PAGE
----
Life imitates art

There’s an old cliche that says life imitates art. It’s been rather interesting for me over the past couple of years to see how that has occurred in my life in unexpected ways.

I wrote in my previous post about starting anew after leaving religious life/ religious formation in January 2020 (just before Covid hit). I talked about how I returned to my fantasy trilogy to work on a second edition.

One reason I decided to take that project of a second edition up is because it struck me how (in some ways) my life was imitating the art of my trilogy, in the sense that major themes and some challenges that characters have to deal with in a physical sense I was dealing with in a more spiritual sense.

One thing I did last year was listen to the Bible in a Year Podcast with Fr. Mike Schmitz. I had read through the Bible before, so I knew what was coming with the prophets and heroes of the exile, and I couldn’t WAIT to get to them. Jeremiah, Daniel, Ezekiel…. I knew they would speak to me, because they all felt their lives crash down around them in some way or other. They all had to start over in a new place, either Babylon (Daniel and Ezekiel) or Egypt (Jeremiah). I knew they could show me how to persevere and act trustingly and courageously as I started over too.

Jeremiah DARED to cry in honest prayer, “You have duped me, O God, and I let myself be duped!” I felt like that after religious life didn’t work out and I saw myself starting anew with my hopes and expectations dashed and no real plan to move forward.

I love how in Scripture historical events occur (generally in the Old Testament) that foreshadow or foretell things that are fulfilled spiritually in the New Testament, or things that we encounter in our spiritual and emotional life: Jacob wrestling with the angel in Genesis, as a prime example. Israel literally means “wrestles with God.” Every person of real faith has wrestled with God.

But back to life imitating art. My point is that as I was starting over, I didn’t just find myself connecting to the experiences of heroes of the Bible and drawing inspiration and courage from my favorite saints. I also found myself looking to some of my own characters.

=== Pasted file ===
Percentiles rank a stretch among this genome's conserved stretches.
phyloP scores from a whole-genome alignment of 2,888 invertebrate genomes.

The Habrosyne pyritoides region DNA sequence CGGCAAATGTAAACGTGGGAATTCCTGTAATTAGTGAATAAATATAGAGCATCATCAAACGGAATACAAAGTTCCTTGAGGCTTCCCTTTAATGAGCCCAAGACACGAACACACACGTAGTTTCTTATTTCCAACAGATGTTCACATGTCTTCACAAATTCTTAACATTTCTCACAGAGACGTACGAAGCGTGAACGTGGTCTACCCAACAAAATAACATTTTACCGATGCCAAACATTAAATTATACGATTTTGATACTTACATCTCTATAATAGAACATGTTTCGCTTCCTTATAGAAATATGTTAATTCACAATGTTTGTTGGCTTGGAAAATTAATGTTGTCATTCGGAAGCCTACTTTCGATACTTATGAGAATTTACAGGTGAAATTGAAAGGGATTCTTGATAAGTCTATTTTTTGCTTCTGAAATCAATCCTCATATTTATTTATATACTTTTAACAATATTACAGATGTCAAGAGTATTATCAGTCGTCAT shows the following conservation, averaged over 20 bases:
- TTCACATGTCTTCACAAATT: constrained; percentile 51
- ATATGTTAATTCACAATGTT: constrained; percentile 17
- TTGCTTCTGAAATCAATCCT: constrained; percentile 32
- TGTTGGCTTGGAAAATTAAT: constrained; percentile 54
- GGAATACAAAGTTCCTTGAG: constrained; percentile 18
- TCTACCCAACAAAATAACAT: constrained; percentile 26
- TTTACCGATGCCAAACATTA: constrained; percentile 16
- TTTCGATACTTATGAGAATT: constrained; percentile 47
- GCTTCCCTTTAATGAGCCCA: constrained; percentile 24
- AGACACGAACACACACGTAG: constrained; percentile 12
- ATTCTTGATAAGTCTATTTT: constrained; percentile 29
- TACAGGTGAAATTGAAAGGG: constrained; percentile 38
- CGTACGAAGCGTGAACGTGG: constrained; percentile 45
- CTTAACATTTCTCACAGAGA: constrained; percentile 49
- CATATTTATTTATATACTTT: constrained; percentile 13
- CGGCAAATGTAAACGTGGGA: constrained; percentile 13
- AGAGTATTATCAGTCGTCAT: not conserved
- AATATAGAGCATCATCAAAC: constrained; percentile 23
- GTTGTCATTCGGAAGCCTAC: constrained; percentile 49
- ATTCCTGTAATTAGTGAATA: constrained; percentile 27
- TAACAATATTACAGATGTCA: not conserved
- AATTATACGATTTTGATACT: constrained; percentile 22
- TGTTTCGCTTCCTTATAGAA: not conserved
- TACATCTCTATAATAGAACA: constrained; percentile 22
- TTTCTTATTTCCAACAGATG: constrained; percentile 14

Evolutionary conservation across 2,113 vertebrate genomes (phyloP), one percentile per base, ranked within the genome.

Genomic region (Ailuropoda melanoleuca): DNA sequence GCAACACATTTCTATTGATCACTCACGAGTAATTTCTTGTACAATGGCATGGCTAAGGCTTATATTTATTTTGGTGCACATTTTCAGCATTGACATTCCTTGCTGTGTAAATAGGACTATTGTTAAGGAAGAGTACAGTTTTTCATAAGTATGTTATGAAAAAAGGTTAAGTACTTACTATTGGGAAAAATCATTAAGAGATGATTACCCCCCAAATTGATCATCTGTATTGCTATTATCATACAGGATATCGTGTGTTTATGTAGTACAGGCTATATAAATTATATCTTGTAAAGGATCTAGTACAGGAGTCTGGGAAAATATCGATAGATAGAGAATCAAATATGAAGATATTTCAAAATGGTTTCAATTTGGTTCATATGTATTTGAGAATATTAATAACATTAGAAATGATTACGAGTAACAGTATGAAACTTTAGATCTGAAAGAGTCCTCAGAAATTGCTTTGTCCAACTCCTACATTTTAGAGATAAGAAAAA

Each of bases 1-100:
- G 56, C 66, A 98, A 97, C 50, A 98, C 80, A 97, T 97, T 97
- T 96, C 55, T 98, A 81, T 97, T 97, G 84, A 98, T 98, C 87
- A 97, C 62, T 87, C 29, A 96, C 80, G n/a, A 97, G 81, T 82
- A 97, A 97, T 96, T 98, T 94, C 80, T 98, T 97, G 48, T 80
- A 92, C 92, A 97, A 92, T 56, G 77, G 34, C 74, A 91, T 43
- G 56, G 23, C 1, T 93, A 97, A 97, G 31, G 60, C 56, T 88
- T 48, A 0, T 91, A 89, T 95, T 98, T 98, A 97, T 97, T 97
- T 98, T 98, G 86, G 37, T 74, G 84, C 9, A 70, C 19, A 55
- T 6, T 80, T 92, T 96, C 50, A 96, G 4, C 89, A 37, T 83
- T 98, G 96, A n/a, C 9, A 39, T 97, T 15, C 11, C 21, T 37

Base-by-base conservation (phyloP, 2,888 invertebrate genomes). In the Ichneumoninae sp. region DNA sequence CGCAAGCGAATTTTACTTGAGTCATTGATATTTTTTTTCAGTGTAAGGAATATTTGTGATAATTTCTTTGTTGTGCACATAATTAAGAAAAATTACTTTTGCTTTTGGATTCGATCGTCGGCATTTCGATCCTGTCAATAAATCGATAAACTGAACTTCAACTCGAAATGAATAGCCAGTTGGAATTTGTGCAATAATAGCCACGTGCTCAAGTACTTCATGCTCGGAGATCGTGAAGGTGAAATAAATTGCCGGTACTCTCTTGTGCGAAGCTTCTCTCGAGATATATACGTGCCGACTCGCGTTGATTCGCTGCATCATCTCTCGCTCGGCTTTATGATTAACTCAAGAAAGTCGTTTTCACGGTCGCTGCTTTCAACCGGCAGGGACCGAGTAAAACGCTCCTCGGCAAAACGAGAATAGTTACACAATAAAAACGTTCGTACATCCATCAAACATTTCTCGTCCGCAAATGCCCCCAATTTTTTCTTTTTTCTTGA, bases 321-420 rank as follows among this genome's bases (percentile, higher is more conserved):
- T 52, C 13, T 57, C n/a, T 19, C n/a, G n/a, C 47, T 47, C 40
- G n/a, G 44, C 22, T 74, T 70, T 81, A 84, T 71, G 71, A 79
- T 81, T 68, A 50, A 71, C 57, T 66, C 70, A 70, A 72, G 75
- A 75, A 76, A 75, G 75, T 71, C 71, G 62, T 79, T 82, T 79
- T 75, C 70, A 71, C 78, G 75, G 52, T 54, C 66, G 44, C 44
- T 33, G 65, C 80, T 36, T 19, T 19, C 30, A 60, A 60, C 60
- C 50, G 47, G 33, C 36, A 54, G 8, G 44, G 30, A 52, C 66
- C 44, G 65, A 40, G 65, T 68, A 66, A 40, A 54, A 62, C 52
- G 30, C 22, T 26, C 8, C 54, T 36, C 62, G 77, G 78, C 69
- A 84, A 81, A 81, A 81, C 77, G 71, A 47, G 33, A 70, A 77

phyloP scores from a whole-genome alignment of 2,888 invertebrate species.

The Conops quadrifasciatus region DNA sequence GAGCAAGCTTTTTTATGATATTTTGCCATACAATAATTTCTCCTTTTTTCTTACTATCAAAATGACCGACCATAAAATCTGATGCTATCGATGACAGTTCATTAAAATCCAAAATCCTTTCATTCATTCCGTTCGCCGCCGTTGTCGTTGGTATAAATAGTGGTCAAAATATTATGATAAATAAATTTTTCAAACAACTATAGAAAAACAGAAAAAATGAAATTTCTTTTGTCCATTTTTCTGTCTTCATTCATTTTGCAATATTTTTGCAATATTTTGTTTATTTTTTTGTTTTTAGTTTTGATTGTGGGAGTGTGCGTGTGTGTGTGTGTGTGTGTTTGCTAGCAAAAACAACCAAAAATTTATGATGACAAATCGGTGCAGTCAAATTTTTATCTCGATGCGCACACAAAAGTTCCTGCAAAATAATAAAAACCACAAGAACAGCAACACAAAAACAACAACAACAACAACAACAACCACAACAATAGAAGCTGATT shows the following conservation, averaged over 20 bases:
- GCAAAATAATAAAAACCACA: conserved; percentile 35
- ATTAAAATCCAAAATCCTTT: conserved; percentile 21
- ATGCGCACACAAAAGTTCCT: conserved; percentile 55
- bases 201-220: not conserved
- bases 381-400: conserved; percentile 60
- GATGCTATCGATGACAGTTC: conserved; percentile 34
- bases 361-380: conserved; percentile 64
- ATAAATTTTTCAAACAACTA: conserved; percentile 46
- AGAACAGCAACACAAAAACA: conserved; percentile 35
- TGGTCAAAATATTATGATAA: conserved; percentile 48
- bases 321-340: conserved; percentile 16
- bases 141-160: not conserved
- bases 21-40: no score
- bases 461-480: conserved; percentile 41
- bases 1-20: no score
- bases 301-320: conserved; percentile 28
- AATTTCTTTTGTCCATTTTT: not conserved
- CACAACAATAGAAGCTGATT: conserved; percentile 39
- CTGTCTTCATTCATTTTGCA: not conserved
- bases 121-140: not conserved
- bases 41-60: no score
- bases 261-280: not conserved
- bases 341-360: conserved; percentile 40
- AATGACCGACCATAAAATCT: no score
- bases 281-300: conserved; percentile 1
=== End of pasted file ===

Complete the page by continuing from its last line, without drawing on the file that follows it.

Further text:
No fictional characters are real, of course. But you see, I know my characters so well that they are in a certain sense like friends to me. Without any spoilers, I’ve seen them grapple with heartache, grief, their worlds turning upside down, and yes, starting over in various respects. (I remember well those moments of shocked horror when I realized for the first time some thing or other that I, as the author, was going to have to put them through.)

I realized, first, that I didn’t randomly allow evil to befall my characters. That I was doing it all with a plan, even if the characters couldn’t see it. And that helped me remember that I was, in a sense, a beloved character in God’s great story, and He wasn’t allowing me to suffer loss and dashed dreams for no reason, even if the particular explanation or purpose escaped me.

Second, I realized that in a way analogous to the relationship of Old Testament and New Testament (historical events pointing to spiritual realities, developments, and changes), some moments in my plot when characters face change or confront a new start meshed pretty well with what I was experiencing in my life. My current challenges weren’t perfectly aligned with those chapters of my characters’ lives, but I didn’t need that to relate to my characters. I could look at my characters and realize, “Yeah, ok. Yes, I want to face this obstacle or that struggle the way this character does in this analogous situation.” And in some respects, I was able to look at some of the relationships between my characters and think, “I want something like that in my relationship with God.” All of that kept me going.

People always say “write what you know.” You write about where you’ve been. What fascinates me now is to consider the ways I wrote about where I was going to go. And I had no idea.

To summarize, I am very good at making connections between things or situations. It’s just how my mind is wired. So I was able to make connections between the twists of my personal journey and the stories of the characters I’ve come to know and love, and it helped me process a real grief and heal real wounds.

QUESTION: Do you have a favorite character in a novel, movie, or tv show that you feel you really relate to? I’d love to hear about it! Comment below!

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